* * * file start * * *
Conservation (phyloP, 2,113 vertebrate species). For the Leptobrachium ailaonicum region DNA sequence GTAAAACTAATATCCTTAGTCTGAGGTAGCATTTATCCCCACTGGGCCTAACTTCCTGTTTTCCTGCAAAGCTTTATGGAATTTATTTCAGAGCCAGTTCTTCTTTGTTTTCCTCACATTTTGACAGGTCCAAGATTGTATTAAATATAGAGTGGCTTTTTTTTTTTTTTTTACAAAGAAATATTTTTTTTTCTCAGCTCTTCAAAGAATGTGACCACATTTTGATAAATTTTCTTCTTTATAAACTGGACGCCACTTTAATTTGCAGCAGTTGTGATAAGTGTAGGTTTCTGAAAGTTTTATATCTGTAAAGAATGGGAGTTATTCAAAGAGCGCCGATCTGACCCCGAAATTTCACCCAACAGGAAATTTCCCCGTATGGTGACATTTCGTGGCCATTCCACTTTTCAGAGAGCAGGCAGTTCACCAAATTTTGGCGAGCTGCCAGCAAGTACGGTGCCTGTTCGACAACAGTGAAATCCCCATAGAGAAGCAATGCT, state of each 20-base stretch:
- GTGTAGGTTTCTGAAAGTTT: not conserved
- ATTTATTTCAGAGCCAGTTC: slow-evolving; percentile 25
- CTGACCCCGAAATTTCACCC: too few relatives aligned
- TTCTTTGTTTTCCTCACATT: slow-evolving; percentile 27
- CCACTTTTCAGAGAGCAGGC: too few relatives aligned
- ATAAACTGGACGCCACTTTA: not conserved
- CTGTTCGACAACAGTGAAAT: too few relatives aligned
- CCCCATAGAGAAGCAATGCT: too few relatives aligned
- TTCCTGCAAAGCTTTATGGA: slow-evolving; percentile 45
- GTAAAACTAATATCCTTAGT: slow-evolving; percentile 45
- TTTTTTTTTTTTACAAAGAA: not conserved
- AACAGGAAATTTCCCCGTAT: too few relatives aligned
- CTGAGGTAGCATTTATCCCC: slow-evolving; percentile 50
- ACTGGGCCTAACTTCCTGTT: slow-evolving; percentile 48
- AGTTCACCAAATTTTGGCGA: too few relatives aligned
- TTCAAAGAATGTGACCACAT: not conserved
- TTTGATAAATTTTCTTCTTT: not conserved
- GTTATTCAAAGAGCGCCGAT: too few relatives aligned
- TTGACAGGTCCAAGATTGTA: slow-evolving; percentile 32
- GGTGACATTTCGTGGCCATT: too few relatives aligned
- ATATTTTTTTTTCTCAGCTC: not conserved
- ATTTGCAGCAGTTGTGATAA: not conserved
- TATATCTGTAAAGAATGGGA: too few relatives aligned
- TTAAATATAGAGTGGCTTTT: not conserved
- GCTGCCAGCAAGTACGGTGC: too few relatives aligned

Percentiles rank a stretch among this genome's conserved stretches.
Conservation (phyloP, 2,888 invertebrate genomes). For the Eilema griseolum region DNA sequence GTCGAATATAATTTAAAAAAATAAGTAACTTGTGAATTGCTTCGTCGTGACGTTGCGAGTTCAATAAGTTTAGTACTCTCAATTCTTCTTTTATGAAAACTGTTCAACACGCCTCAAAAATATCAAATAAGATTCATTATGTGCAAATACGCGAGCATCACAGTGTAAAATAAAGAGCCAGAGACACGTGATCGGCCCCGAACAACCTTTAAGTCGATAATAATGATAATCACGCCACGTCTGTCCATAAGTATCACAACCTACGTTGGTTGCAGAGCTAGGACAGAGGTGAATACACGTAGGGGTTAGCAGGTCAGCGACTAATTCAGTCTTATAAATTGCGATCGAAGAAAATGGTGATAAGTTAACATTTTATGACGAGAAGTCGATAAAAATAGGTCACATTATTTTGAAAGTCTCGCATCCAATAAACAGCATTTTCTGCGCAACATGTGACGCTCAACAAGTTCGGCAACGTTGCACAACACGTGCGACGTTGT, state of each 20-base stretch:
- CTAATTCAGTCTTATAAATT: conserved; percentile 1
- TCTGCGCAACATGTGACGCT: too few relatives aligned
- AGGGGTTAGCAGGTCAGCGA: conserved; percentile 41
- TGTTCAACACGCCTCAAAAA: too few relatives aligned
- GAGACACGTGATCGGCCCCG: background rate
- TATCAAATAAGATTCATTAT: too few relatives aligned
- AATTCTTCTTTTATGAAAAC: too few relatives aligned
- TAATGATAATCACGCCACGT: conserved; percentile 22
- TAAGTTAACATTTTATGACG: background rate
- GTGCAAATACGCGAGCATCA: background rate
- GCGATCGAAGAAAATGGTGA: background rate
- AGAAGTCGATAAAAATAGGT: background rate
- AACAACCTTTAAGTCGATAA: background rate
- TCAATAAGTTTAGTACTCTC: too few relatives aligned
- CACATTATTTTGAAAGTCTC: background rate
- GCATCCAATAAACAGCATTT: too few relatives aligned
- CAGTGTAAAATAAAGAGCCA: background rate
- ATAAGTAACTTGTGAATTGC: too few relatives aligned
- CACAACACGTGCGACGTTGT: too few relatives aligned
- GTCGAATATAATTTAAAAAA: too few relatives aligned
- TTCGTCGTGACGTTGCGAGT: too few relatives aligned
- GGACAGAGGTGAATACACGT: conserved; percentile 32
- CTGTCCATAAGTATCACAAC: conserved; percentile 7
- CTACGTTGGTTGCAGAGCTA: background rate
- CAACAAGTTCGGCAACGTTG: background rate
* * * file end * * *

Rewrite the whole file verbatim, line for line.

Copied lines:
Conservation (phyloP, 2,113 vertebrate species). For the Leptobrachium ailaonicum region DNA sequence GTAAAACTAATATCCTTAGTCTGAGGTAGCATTTATCCCCACTGGGCCTAACTTCCTGTTTTCCTGCAAAGCTTTATGGAATTTATTTCAGAGCCAGTTCTTCTTTGTTTTCCTCACATTTTGACAGGTCCAAGATTGTATTAAATATAGAGTGGCTTTTTTTTTTTTTTTTACAAAGAAATATTTTTTTTTCTCAGCTCTTCAAAGAATGTGACCACATTTTGATAAATTTTCTTCTTTATAAACTGGACGCCACTTTAATTTGCAGCAGTTGTGATAAGTGTAGGTTTCTGAAAGTTTTATATCTGTAAAGAATGGGAGTTATTCAAAGAGCGCCGATCTGACCCCGAAATTTCACCCAACAGGAAATTTCCCCGTATGGTGACATTTCGTGGCCATTCCACTTTTCAGAGAGCAGGCAGTTCACCAAATTTTGGCGAGCTGCCAGCAAGTACGGTGCCTGTTCGACAACAGTGAAATCCCCATAGAGAAGCAATGCT, state of each 20-base stretch:
- GTGTAGGTTTCTGAAAGTTT: not conserved
- ATTTATTTCAGAGCCAGTTC: slow-evolving; percentile 25
- CTGACCCCGAAATTTCACCC: too few relatives aligned
- TTCTTTGTTTTCCTCACATT: slow-evolving; percentile 27
- CCACTTTTCAGAGAGCAGGC: too few relatives aligned
- ATAAACTGGACGCCACTTTA: not conserved
- CTGTTCGACAACAGTGAAAT: too few relatives aligned
- CCCCATAGAGAAGCAATGCT: too few relatives aligned
- TTCCTGCAAAGCTTTATGGA: slow-evolving; percentile 45
- GTAAAACTAATATCCTTAGT: slow-evolving; percentile 45
- TTTTTTTTTTTTACAAAGAA: not conserved
- AACAGGAAATTTCCCCGTAT: too few relatives aligned
- CTGAGGTAGCATTTATCCCC: slow-evolving; percentile 50
- ACTGGGCCTAACTTCCTGTT: slow-evolving; percentile 48
- AGTTCACCAAATTTTGGCGA: too few relatives aligned
- TTCAAAGAATGTGACCACAT: not conserved
- TTTGATAAATTTTCTTCTTT: not conserved
- GTTATTCAAAGAGCGCCGAT: too few relatives aligned
- TTGACAGGTCCAAGATTGTA: slow-evolving; percentile 32
- GGTGACATTTCGTGGCCATT: too few relatives aligned
- ATATTTTTTTTTCTCAGCTC: not conserved
- ATTTGCAGCAGTTGTGATAA: not conserved
- TATATCTGTAAAGAATGGGA: too few relatives aligned
- TTAAATATAGAGTGGCTTTT: not conserved
- GCTGCCAGCAAGTACGGTGC: too few relatives aligned

Percentiles rank a stretch among this genome's conserved stretches.
Conservation (phyloP, 2,888 invertebrate genomes). For the Eilema griseolum region DNA sequence GTCGAATATAATTTAAAAAAATAAGTAACTTGTGAATTGCTTCGTCGTGACGTTGCGAGTTCAATAAGTTTAGTACTCTCAATTCTTCTTTTATGAAAACTGTTCAACACGCCTCAAAAATATCAAATAAGATTCATTATGTGCAAATACGCGAGCATCACAGTGTAAAATAAAGAGCCAGAGACACGTGATCGGCCCCGAACAACCTTTAAGTCGATAATAATGATAATCACGCCACGTCTGTCCATAAGTATCACAACCTACGTTGGTTGCAGAGCTAGGACAGAGGTGAATACACGTAGGGGTTAGCAGGTCAGCGACTAATTCAGTCTTATAAATTGCGATCGAAGAAAATGGTGATAAGTTAACATTTTATGACGAGAAGTCGATAAAAATAGGTCACATTATTTTGAAAGTCTCGCATCCAATAAACAGCATTTTCTGCGCAACATGTGACGCTCAACAAGTTCGGCAACGTTGCACAACACGTGCGACGTTGT, state of each 20-base stretch:
- CTAATTCAGTCTTATAAATT: conserved; percentile 1
- TCTGCGCAACATGTGACGCT: too few relatives aligned
- AGGGGTTAGCAGGTCAGCGA: conserved; percentile 41
- TGTTCAACACGCCTCAAAAA: too few relatives aligned
- GAGACACGTGATCGGCCCCG: background rate
- TATCAAATAAGATTCATTAT: too few relatives aligned
- AATTCTTCTTTTATGAAAAC: too few relatives aligned
- TAATGATAATCACGCCACGT: conserved; percentile 22
- TAAGTTAACATTTTATGACG: background rate
- GTGCAAATACGCGAGCATCA: background rate
- GCGATCGAAGAAAATGGTGA: background rate
- AGAAGTCGATAAAAATAGGT: background rate
- AACAACCTTTAAGTCGATAA: background rate
- TCAATAAGTTTAGTACTCTC: too few relatives aligned
- CACATTATTTTGAAAGTCTC: background rate
- GCATCCAATAAACAGCATTT: too few relatives aligned
- CAGTGTAAAATAAAGAGCCA: background rate
- ATAAGTAACTTGTGAATTGC: too few relatives aligned
- CACAACACGTGCGACGTTGT: too few relatives aligned
- GTCGAATATAATTTAAAAAA: too few relatives aligned
- TTCGTCGTGACGTTGCGAGT: too few relatives aligned
- GGACAGAGGTGAATACACGT: conserved; percentile 32
- CTGTCCATAAGTATCACAAC: conserved; percentile 7
- CTACGTTGGTTGCAGAGCTA: background rate
- CAACAAGTTCGGCAACGTTG: background rate